I've commented before on issues related to this, but I hadn't addressed this question directly because I think many have done so adequately throughout the blogosphere, and I didn't have anything special to offer beyond what was already being said. What I would have said was that there are many different questions involved in that question, and people might mean different things by it. Who did the actual deed? Who else was causally responsible for the deed? Who was morally responsible for the deed (which may involve different degrees or even levels of moral responsibility)? Most importantly, if you accept a divine purpose for it, then you have the question of who is the Aristotelian final cause of it (i.e. whose purposes were being fulfilled in it?).
Then Sunday, in the midst of a sermon on John 6:60-71, the head teaching elder of my congregation presented a simple biblical argument for exactly the sort of complicated picture that I thought would have had to trace out all the complex issues involved in all those questions. It's much easier than that. One expression occurs throughout the New Testament. Jesus was delivered up to be killed. It's worth looking at the specific statements about his being delivered up. Since the sermon was in a continuing series on John, the list begins there and eventually expands outward.
John 6:71 says that Judas was going to deliver him up. (Not every translation puts it that way, but that's the expression in the Greek, and the rest of the examples I give are also the same expression.) John 18:30 says that the high priestly leadership delivered him up. John 19:6 says that Pilate, against his own judgment, delivered him up (representing the Gentiles), which the gospels record alongside a fake ceremony of handwashing. Romans 4:25 says that our sins delivered him up (well, he was delivered up for our sins, but that amounts to the same thing when assigning responsibility). More strikingly, Romans 8:32 says that God delivered him up for us all. Finally, Galatians 2:20 has Paul describing the life he now lives by faith in the Son of God who "delivered himself up for me".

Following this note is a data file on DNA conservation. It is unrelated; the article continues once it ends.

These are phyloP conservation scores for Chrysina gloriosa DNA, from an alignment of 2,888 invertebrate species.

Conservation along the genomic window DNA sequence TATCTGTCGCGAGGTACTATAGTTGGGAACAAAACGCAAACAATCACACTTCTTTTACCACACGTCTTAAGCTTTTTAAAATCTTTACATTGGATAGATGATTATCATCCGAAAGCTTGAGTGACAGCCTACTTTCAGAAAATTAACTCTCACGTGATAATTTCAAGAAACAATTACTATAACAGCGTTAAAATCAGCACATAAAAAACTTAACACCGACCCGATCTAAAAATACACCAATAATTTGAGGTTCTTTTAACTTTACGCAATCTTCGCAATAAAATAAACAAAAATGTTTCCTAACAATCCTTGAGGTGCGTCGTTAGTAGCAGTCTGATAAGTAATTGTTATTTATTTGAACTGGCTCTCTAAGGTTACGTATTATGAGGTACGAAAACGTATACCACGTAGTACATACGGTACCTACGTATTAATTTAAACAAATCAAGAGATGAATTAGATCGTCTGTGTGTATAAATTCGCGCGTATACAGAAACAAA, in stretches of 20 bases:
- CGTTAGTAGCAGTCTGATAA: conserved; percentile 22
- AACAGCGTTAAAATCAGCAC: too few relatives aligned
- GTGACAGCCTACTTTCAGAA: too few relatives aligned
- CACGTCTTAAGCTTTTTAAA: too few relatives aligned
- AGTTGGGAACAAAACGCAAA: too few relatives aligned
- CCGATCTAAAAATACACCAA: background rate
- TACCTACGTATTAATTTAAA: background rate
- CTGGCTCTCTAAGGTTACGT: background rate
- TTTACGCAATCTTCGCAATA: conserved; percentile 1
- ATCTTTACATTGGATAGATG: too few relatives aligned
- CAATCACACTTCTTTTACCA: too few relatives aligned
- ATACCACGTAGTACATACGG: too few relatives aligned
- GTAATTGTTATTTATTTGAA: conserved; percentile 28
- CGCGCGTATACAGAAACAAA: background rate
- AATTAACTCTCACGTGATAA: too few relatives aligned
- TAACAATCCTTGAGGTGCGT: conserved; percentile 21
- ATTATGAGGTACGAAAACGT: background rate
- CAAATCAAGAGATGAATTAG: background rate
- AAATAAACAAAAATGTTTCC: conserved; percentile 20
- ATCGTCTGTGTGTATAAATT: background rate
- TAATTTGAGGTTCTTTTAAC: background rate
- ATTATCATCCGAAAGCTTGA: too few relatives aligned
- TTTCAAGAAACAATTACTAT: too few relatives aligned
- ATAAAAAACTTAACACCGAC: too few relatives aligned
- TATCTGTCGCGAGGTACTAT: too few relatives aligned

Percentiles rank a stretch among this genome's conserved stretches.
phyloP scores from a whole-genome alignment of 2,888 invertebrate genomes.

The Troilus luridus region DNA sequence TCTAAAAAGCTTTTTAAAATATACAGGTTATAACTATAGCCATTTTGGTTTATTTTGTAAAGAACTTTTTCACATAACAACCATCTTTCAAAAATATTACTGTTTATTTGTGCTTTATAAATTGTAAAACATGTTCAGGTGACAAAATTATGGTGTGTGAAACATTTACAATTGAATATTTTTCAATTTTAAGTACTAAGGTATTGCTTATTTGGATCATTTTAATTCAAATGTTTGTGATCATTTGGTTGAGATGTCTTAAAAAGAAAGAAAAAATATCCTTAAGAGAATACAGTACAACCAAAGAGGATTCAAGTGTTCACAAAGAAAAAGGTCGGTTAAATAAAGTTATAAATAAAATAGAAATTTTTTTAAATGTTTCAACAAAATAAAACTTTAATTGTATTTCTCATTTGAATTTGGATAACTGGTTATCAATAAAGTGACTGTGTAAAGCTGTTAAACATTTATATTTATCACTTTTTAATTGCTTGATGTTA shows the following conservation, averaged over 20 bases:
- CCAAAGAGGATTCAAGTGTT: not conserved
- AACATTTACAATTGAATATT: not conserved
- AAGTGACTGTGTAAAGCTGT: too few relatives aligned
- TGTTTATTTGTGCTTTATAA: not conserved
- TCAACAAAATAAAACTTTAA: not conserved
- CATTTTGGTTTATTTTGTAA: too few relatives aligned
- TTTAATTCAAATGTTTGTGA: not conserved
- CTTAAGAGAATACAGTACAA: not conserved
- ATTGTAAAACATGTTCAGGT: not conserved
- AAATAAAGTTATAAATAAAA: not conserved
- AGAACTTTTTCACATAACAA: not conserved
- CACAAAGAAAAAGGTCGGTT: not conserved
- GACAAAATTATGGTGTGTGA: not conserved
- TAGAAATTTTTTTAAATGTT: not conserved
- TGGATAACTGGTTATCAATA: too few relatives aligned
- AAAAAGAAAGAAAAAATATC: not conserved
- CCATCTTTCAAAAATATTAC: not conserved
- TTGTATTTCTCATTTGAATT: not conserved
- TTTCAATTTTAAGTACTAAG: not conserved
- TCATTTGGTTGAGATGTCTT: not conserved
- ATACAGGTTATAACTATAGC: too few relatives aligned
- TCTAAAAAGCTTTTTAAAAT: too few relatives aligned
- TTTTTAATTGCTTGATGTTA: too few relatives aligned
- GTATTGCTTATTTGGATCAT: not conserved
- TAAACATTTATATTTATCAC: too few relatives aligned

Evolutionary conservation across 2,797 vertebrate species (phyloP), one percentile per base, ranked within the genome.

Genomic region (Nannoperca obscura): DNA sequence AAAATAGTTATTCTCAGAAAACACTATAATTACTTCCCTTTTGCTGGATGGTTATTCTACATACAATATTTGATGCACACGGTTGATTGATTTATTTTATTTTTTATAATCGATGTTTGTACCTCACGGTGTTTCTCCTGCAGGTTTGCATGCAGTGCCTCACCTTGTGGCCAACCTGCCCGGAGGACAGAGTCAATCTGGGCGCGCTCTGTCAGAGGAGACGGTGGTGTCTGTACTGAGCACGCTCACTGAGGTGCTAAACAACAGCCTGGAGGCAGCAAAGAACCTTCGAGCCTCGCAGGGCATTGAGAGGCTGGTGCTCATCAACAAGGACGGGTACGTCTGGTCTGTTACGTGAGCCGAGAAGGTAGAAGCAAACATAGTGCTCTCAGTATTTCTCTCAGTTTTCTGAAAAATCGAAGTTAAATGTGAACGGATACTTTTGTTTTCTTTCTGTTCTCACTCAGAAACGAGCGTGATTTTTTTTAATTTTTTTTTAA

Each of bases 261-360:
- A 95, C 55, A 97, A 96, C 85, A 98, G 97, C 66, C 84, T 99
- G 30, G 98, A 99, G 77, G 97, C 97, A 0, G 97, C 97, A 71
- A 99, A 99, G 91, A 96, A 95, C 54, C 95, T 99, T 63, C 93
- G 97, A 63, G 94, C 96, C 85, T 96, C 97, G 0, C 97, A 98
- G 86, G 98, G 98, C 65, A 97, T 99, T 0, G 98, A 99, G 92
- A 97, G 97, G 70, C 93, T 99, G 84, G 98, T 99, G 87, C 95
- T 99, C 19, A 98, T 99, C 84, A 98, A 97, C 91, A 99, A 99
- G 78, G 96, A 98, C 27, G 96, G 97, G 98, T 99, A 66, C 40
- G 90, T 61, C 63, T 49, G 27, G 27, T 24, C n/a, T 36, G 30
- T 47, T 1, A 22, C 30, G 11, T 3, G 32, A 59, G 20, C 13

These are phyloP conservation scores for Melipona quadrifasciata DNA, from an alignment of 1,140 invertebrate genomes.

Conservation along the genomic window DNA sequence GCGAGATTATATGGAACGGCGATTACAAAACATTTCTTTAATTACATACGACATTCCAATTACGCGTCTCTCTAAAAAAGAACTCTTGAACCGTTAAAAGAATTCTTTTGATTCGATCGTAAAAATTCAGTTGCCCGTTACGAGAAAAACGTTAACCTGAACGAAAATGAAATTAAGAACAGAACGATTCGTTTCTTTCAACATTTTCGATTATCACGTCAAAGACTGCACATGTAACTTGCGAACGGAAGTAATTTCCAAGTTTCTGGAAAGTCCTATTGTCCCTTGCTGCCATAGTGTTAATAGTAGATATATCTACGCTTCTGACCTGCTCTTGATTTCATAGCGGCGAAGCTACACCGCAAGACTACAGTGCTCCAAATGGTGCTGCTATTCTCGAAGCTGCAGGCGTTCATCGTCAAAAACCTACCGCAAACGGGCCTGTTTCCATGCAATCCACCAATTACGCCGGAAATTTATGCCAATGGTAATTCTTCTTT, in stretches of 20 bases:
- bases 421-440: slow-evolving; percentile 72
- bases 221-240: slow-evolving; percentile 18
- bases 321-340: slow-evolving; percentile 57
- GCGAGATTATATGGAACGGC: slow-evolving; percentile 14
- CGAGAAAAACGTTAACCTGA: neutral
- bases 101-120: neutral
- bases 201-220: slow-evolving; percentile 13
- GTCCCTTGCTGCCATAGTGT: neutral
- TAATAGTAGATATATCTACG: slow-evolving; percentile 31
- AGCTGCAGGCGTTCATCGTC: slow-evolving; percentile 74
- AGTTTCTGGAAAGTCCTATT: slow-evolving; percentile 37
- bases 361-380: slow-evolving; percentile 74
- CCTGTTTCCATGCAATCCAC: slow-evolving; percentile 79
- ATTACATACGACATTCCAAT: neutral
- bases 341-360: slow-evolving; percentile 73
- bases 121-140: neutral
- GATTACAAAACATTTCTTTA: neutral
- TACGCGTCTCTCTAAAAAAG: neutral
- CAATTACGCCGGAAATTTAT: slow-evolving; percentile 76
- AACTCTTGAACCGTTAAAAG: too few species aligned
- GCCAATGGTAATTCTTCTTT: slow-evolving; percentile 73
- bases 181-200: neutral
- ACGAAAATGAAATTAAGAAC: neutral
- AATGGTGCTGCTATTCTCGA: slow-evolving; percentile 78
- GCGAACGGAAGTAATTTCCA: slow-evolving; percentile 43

So who killed Jesus? The Bible teaches quite explictly that Judas of Iscariot, the Jewish leaders of the time (representing their people and the crowds calling for his death), Pilate (representing the chief Gentile authority of the time and the rule of Gentiles over Jews), every sinner, God the Father, and Jesus himself are all responsible (albeit in different ways). Those who deny that the Jews as a people are responsible for his death are denying the Christian scriptures, but that has to be taken in context with all the rest of this. It was part of God's plan, something Jesus himself willingly submitted to, because he wanted it to happen (as much as he dreaded it). As Mel Gibson realizes and expressed by having his hands do the nailing of Jim Caviezel to the cross in the film, every sinner is morally responsible for the killing of the Son of God.
This doesn't minimize the level of responsibility the Bible does assign to the Jewish people of the time (who had a communal sense of a people's responsibility for the moral failings of that people, as the prayers of Ezra and Daniel, in the ninth chapters of their respective books, reveal). Yet the perspective provided by the variety of ways the Bible talks of his being delivered up counterbalances any of that when it comes to how any Christian today should view Jewish people. Paul's heart crying out to his Jewish brethren in Romans 9 should make that obvious.